“Ghidorah, the Three-Headed Monster” (1964) and “Invasion of Astro-Monster” (1965) effectively sidelined Godzilla in favor of some dazzling new monsters with each improving design and concept-wise on the basic Gojira premise. Ghidorah has three heads that shoot lightning and he flies with cellophane wings! The Ghidorah story continues in “Astro-Monster” wherein two astronauts, Akira Takarada and American Nick Adams land on “Planet X” where they are required to summon Godzilla and Rodan to fight Ghidorah. It’s sort of like “Bloodsport” but with giant monsters that spit fire and lightning.
“Ebirah, Horror of the Deep” or “Godzilla vs. the Sea Monster” (1966) was shot on a much smaller scale, limiting the scenes of action and devastation to the famed Monster Island where Godzilla sleeps. Survivors of a shipwreck awaken Godzilla with a bolt of lightning so he can destroy Ebirah (some kind of crab monster – stay with me on this) and a despotic, corrupt military force that uses the beast to keep the locals in line. Akira Takarada returns as a criminal who becomes a hero! This entry played only on television until 1984 when it was given a VHS/Betamax release with Adult Concepts, and was then shown on Mystery Science Theater 3000 in 1990.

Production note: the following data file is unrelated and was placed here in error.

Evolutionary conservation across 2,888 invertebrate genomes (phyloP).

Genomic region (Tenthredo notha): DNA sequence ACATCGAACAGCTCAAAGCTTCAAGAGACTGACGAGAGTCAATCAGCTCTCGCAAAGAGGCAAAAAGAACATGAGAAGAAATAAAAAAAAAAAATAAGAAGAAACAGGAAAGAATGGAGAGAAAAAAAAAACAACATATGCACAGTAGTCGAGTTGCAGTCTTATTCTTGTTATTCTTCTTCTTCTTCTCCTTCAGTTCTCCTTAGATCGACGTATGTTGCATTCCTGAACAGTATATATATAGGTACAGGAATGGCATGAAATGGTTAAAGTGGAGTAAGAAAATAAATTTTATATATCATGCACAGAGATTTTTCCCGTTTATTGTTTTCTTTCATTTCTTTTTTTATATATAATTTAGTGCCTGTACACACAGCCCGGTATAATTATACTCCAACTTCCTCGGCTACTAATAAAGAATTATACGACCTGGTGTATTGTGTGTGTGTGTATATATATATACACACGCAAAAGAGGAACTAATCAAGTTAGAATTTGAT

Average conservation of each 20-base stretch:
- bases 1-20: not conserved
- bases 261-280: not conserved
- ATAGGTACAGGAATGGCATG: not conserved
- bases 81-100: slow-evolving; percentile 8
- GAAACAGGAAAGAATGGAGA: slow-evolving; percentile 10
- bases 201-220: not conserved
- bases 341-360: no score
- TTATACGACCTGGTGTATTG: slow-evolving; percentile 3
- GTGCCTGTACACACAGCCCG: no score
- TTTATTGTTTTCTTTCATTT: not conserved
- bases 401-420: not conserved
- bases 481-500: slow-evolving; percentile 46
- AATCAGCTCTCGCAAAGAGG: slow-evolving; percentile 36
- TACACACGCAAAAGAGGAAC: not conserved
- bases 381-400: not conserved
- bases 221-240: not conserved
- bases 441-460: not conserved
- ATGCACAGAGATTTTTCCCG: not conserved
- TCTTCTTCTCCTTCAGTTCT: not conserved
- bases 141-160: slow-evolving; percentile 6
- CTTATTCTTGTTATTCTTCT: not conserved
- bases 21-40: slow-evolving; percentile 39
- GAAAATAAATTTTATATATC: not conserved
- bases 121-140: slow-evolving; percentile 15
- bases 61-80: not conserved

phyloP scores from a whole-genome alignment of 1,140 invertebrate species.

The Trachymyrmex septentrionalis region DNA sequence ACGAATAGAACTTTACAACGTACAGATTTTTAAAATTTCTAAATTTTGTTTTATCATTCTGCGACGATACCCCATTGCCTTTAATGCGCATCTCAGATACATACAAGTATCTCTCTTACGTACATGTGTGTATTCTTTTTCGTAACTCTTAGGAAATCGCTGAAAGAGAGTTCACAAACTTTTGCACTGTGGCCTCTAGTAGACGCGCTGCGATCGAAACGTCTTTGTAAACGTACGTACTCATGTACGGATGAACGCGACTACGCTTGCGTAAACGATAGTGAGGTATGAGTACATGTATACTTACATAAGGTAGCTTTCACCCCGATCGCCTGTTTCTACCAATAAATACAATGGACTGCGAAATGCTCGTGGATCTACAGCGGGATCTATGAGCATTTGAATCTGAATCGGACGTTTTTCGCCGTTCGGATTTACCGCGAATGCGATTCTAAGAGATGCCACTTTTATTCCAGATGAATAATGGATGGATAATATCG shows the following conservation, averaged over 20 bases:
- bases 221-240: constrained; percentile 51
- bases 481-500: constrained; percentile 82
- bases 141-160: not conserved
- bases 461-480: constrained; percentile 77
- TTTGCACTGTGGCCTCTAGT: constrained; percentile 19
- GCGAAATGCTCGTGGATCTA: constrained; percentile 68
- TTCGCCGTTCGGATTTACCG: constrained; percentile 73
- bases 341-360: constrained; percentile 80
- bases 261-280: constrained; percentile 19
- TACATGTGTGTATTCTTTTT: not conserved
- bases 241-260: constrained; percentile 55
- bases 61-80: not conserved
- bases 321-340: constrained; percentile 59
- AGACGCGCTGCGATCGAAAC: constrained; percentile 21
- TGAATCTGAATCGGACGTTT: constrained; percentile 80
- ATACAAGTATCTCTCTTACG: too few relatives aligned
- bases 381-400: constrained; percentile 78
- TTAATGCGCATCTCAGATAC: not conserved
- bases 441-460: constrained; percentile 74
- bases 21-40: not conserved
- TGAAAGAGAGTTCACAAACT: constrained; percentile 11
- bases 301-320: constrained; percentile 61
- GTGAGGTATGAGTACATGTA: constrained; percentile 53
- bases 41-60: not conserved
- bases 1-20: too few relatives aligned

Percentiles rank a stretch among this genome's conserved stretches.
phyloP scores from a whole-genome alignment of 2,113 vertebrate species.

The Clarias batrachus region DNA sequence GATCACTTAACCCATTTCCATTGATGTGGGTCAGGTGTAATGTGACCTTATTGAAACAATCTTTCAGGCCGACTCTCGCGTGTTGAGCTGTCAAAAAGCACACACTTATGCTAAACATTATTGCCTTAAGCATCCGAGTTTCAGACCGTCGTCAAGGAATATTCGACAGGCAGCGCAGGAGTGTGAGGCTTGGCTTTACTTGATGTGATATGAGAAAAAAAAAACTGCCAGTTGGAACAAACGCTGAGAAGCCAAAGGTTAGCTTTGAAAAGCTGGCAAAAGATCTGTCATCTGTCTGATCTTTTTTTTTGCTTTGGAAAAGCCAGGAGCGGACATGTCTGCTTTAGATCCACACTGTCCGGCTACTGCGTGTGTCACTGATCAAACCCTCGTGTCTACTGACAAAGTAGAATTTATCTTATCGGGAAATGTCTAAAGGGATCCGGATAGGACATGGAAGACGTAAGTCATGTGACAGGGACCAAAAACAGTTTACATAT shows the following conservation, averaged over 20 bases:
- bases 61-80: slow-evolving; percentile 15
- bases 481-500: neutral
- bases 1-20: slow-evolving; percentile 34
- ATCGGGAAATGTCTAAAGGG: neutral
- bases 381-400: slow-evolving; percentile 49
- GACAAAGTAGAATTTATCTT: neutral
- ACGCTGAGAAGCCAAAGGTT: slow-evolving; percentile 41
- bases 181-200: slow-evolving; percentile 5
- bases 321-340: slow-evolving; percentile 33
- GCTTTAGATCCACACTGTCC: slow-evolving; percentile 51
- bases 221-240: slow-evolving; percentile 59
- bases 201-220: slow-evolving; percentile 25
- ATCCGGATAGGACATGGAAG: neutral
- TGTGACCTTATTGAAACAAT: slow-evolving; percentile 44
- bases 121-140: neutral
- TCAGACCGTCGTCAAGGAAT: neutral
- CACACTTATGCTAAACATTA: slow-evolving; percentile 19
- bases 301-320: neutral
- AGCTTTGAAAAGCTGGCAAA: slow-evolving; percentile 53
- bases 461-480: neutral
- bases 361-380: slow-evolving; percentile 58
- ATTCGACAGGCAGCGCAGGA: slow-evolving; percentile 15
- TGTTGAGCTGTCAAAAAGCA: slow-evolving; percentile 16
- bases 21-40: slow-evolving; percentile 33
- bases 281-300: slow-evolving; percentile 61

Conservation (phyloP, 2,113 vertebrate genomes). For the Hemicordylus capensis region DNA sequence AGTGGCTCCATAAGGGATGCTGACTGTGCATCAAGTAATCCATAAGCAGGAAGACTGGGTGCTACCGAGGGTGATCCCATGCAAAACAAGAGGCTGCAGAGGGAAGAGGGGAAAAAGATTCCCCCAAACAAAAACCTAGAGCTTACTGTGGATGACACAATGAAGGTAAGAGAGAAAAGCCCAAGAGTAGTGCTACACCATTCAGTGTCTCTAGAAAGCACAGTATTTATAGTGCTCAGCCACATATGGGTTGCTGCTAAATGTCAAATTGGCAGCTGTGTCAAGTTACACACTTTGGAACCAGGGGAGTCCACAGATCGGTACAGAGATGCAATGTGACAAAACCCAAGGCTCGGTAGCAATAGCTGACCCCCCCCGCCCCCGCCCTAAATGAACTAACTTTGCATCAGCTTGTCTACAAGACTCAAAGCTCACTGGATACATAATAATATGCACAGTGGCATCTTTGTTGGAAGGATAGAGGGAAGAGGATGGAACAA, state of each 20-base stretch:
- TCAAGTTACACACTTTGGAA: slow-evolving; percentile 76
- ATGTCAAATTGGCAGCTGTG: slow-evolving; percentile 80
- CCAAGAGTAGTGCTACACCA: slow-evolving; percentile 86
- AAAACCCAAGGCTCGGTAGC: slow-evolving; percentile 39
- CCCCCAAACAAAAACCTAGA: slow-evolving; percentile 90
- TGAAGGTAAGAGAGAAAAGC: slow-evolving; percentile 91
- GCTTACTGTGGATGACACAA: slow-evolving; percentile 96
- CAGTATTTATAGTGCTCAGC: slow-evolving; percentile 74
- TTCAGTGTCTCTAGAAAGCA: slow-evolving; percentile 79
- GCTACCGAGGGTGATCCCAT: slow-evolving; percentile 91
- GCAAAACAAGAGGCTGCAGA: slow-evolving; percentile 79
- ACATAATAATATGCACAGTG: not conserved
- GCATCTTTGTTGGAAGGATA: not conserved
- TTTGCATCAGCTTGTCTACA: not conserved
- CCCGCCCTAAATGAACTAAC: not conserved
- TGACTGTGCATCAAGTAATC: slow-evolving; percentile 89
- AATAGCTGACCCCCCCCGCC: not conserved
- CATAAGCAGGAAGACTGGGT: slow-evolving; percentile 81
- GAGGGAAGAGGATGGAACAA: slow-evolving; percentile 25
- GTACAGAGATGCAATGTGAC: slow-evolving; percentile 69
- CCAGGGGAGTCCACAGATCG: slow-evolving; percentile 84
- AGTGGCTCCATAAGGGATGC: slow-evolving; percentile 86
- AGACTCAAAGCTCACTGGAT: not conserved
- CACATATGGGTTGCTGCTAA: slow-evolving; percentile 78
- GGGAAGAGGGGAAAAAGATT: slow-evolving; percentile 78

“Son of Godzilla” (1967) played classic on Creature Double Feature, Saturday afternoon horror and science fiction movies on television, and is memorable for the scenes where Godzilla, ever-the-dutiful-father tries to teach Godzuki (Minilla) how to breathe fire and all that comes out of the kid is smoke rings. Again shot in glorious color and widescreen, but truncated for most North American releases, mainly television and VHS.
“Destroy All Monsters” (1968) was promoted as the last Godzilla movie to be produced (at least by TOHO) but as always seems to be the case, box office receipts dictated otherwise. It is revealed that all the monsters from previous installments have been imprisoned in a place known as Monsterland (which isn’t as fun as it sounds). A group of scientists study the monsters until a malevolent alien race of women liberate the monsters and cause them to wreak havoc all over the Earth.